The Business, Entrepreneurship & Tax Law Review


Lauren Rundall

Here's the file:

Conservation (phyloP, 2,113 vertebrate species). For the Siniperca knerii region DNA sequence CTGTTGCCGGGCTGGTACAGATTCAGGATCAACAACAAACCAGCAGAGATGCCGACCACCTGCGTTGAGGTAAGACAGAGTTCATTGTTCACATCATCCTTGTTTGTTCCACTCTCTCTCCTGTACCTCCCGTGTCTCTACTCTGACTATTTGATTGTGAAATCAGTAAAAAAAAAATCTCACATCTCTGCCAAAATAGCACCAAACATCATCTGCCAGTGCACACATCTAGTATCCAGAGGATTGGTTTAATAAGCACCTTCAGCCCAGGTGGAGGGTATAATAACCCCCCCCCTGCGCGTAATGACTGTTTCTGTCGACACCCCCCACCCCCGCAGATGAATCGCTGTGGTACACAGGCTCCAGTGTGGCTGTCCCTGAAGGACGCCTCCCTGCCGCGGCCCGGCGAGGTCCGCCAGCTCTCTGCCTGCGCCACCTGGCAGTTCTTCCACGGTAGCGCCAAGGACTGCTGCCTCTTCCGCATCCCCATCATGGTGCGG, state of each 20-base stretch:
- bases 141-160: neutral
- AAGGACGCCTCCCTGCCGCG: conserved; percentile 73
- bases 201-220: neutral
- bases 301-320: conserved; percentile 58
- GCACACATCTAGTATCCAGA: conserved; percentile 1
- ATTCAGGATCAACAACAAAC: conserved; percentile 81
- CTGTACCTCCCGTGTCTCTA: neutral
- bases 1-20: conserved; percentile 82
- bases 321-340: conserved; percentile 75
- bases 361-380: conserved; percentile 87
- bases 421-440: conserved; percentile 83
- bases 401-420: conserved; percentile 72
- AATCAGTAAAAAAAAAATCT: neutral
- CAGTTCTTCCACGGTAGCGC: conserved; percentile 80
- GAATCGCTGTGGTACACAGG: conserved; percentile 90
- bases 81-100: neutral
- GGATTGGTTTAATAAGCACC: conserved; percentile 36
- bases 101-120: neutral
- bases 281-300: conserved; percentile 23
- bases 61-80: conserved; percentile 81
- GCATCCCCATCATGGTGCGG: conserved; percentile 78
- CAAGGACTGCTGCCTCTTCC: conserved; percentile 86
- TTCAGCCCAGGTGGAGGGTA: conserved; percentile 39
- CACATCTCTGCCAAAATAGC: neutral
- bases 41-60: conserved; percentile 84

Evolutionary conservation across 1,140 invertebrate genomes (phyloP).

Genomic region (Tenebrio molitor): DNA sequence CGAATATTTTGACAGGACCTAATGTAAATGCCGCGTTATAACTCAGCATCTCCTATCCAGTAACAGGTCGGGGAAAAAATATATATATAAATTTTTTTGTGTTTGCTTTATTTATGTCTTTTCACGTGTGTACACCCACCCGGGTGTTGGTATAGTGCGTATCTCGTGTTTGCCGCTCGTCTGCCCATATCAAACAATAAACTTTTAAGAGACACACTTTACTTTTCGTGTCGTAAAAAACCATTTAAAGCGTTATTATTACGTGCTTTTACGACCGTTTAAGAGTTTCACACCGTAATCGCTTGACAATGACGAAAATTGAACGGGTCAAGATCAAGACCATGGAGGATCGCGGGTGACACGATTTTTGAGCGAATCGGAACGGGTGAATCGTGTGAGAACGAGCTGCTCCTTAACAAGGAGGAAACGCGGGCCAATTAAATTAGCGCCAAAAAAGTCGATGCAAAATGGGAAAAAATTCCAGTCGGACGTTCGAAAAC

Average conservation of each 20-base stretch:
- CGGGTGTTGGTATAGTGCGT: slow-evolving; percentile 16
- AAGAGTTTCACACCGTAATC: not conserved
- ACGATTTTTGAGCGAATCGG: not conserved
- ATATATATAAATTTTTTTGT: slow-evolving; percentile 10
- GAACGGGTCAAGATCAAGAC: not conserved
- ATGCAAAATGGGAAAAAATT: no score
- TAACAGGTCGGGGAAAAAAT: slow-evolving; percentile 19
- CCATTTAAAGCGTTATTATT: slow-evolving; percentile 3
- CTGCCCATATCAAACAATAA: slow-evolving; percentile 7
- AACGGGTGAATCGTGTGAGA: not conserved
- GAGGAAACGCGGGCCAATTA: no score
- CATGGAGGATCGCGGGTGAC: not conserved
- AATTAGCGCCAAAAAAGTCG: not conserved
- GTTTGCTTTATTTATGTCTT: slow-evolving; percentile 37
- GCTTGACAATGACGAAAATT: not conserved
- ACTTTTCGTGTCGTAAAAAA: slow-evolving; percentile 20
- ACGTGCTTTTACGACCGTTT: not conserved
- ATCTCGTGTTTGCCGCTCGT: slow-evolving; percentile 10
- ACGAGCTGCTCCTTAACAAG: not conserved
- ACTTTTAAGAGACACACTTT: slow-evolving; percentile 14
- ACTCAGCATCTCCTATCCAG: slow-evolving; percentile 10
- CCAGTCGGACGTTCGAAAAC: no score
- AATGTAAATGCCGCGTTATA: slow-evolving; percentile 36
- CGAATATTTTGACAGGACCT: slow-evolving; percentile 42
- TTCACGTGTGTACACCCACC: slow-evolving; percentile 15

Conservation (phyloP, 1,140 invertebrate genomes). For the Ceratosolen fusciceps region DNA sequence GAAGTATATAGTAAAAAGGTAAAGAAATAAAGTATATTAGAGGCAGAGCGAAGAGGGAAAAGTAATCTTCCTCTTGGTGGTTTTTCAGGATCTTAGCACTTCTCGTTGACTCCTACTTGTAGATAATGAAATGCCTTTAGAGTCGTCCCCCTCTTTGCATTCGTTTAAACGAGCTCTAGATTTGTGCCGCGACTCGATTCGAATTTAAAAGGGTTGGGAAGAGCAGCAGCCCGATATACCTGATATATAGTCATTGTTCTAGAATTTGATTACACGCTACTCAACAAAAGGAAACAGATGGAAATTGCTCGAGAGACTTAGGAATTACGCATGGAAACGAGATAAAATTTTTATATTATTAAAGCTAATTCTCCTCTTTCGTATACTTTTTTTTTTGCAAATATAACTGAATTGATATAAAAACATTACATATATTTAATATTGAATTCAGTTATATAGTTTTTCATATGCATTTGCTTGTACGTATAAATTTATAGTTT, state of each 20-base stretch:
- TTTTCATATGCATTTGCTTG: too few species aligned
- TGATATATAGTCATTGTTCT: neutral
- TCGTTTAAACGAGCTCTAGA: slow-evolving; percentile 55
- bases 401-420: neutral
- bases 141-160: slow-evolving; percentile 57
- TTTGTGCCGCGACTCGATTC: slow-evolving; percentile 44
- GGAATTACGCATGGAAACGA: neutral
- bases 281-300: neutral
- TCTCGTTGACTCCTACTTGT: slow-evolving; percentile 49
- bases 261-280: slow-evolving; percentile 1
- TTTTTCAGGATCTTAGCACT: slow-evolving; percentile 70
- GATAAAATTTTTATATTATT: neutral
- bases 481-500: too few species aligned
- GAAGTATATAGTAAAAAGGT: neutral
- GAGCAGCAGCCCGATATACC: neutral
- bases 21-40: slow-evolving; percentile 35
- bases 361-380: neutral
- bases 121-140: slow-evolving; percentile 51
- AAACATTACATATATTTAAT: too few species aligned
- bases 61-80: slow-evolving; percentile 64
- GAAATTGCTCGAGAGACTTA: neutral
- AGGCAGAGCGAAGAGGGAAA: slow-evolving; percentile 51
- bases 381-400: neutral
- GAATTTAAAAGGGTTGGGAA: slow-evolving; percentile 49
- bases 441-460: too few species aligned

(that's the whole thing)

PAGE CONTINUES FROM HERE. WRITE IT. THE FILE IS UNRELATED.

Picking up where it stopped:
Section 230 of the Communications Decency Act has faced increasing political opposition as the law has become a fixture of recent public discussion. Proponents of § 230 applaud the law for shaping the modern internet into the expansive, open platform for public dialogue that we know today. Opponents, however, critique the law for its blanket immunity provided to internet platforms, which allows internet platforms to exert editorial control without fear of liability. Many have considered whether § 230 provides internet platforms with too much power to shape the content people consume. If it does, how can the law be changed to create greater accountability for internet platforms without losing its intended and beneficial purpose? This article seeks to answer these questions, offering several proposed amendments to strip some protections provided to internet publishers while maintaining the internet’s status as an open channel of discourse.

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